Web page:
Want to improve your relationship with that special someone?
Worried that you might inadvertently sabotage your next relationship?
Then take note of these three serious blunders that wreak havoc with relationships and are proven marriage busters.
Michele thought that their marriage was trouble-free: they had survived the midnight feedings, hormonal mood swings, and lifestyle adjustments of a new baby; Grant pitched in with diaper changing and voiced no complaint about taking on more household chores. Moreover, Michele and Grant never argued.
Then Grant left her for another woman.
But what seemed completely unexpected and bizarre to Michele could have been predicted by psychologists at the Gottman Relationship Research Institute.
Psychologist John Gottman and his team of researchers at the University of Washington predict with more than 90% accuracy whether a marriage will succeed or fail after observing a couple’s interactions. Gottman and his colleagues found that there were certain key behaviors that were indicative of unhappy marriages. Here are three of the top offenders:
1. Avoid conflict at all costs. Yes, you read that correctly.
It’s a myth that happy couples never argue. In fact, conflict avoidance is one of the predictors of divorce, researchers found. Some people, whether by temperament or upbringing, fear interpersonal conflict. They would rather give in or say nothing than engage in a heated discussion, especially with a loved one. However, avoiding all conflict leads to squelching feelings, which leads to emotional distance. And it’s hard to feel intimate when you are emotionally distant.
Conflict-avoiding couples often have a high rate of extramarital affairs—and this can occur even with practicing Catholics. When one of the spouses fails to express their true feelings, they can begin to feel lonely, and may fall prey to temptation.
This is what happened with Michele and Grant. Michele hadn’t realized that Grant’s tendency to avoid all conflict, swallowing his feelings of confusion and loneliness after the birth of their baby, led him to detach emotionally from Michele and, ultimately, to seek emotional fulfillment in a co-worker who offered attention and support.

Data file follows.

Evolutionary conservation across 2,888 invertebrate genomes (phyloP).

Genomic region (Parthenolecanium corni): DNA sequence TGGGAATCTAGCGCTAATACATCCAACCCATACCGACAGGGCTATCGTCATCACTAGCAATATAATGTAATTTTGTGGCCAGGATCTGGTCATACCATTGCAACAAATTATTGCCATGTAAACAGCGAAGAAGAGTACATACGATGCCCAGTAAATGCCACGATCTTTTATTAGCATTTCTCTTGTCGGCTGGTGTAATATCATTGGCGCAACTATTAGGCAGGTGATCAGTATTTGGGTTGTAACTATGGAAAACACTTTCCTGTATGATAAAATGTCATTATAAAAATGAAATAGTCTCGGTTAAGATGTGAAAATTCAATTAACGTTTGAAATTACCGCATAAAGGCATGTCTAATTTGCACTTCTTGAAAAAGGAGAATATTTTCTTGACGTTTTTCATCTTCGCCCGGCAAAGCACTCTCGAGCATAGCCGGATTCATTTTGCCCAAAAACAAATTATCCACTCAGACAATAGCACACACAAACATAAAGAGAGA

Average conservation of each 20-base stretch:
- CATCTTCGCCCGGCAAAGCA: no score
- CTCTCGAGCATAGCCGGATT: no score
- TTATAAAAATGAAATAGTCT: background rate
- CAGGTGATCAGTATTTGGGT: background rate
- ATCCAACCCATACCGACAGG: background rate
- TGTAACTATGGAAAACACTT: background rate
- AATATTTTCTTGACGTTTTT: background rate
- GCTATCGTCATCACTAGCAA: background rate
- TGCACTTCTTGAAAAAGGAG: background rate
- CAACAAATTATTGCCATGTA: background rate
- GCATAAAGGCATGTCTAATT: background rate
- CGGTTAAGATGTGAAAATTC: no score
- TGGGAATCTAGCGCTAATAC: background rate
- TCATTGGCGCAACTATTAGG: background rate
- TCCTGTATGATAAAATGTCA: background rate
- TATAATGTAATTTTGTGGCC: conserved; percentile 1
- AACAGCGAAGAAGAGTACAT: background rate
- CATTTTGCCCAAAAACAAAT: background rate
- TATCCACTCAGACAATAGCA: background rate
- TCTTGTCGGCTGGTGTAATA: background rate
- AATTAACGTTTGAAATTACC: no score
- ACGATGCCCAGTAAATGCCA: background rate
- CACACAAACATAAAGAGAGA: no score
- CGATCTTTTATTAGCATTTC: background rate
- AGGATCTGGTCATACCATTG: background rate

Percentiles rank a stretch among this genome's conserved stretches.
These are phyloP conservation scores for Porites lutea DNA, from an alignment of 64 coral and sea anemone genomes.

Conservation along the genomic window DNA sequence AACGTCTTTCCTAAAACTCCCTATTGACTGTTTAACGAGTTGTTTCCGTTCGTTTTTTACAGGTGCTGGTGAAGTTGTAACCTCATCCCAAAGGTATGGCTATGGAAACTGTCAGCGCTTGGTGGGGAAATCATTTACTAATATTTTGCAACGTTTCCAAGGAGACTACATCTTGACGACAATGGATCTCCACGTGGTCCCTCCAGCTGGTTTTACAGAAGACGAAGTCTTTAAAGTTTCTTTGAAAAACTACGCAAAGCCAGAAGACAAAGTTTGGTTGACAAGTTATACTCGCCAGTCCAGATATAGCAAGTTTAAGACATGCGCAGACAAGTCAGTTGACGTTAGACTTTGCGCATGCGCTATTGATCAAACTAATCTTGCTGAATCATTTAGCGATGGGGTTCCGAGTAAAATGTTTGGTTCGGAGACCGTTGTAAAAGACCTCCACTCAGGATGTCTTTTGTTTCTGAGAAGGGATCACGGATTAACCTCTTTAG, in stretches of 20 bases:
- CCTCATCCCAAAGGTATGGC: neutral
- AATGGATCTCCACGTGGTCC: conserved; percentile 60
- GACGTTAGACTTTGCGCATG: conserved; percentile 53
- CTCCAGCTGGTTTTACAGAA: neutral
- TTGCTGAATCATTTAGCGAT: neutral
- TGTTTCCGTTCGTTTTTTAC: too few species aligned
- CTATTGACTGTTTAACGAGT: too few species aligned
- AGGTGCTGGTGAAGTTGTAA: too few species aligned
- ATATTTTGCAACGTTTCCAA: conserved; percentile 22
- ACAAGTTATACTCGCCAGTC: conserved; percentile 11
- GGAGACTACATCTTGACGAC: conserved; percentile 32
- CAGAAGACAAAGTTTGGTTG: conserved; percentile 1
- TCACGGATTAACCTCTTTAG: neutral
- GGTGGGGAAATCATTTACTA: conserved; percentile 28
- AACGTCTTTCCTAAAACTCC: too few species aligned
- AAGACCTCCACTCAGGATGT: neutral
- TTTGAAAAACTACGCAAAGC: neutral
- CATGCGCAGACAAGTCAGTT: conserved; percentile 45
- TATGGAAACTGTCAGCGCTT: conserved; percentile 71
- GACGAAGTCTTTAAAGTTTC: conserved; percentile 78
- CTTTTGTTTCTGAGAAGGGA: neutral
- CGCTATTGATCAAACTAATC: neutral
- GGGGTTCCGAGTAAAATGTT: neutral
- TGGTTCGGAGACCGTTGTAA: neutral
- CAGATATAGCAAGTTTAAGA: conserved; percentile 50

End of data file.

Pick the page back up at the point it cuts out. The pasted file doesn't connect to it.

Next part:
Then why do couples who fight all the time often end up breaking up or even getting a divorce? This is often due to the WAY they fight or their lack of resolution. My own parents (happily married more than sixty years) often engage in verbal sparring. But their arguments never escalate nor do they become gridlocked in their differing positions. The disagreement usually ends when my dad makes a joke and my mom bursts into hearty laughter. The argument is diffused and never reaches the ugly stage of name-calling, criticism, or contempt.
Physical and verbal abuse is always wrong. But even the best relationships will always involve conflict, reminding us that we need to learn how to resolve our disputes responsibly and lovingly. This leads to our second big no-no:
2.Roll your eyes. Indeed, that seemingly innocuous and commonplace gesture conveys a seriously poisonous level of contempt. And contempt is a relationship killer.
All couples (even the happily married ones) will sometimes fight and utter angry words they later regret. It is not so much the occasional fight or expression of anger that can cause trouble in a relationship. Dr. Gottman’s research shows that it is, rather, a pattern of constant criticism and contempt, stonewalling and withdrawal, that leads to unhappiness in a marriage.[i] All of these attitudes harm marriages and relationships, but contempt is the most poisonous of all.
When spouses were treated with contempt, they felt that their marital problems were so severe they could not be resolved, and they often became ill over the next few years.[ii] Simple anger did not have the same result. Contempt shows no empathy. Contempt makes loving, respectful, and affectionate communication nearly impossible.
As it turns out, Grant felt as though Michele was always criticizing him—even contemptuously. He withdrew in sullen silence when she rolled her eyes at his awkward attempts to help out with the baby or criticized him for working late. In fact, her melancholic temperament (which tends to look at the glass as half empty) and her sarcastic sense of humor contributed to a somewhat negative tone in the marriage. Gottman discovered that the happiest couples make five positive comments or gestures to every one criticism. Without an abundance of positive communication, Grant was left with his “love tank” running on empty.
3. Forget the past. Not the bad stuff; it’s OK to forget that.
Happy couples remember and reflect on the good times, the romantic moments of the past, even their fond memories of overcoming obstacles. Keeping in mind the bigger picture (her kindness, his strong work ethic) helps couples forgive the smaller annoyances (his tendency to squeeze the toothpaste from the middle, her inability to read a map). Dr. Gottman and his team of researchers at the University of Washington found that happy couples were on the lookout for ways to praise each other, and readily shared fond memories. During tough times, they would reflect on the fond memories, reigniting the feelings of love and affection.
The antidote to these relationship killers is respect, affection, and empathy. As Christ told us: “In this world you will have trouble” (John 16:33). Trouble is the norm. How we handle the troubles of life is key. With God’s grace, we will have the strength we need to resolve our relationship conflicts with love, respect, and empathy. Above all, our faith gives us hope: life’s troubles are passing and Christ’s joy and peace are always at hand.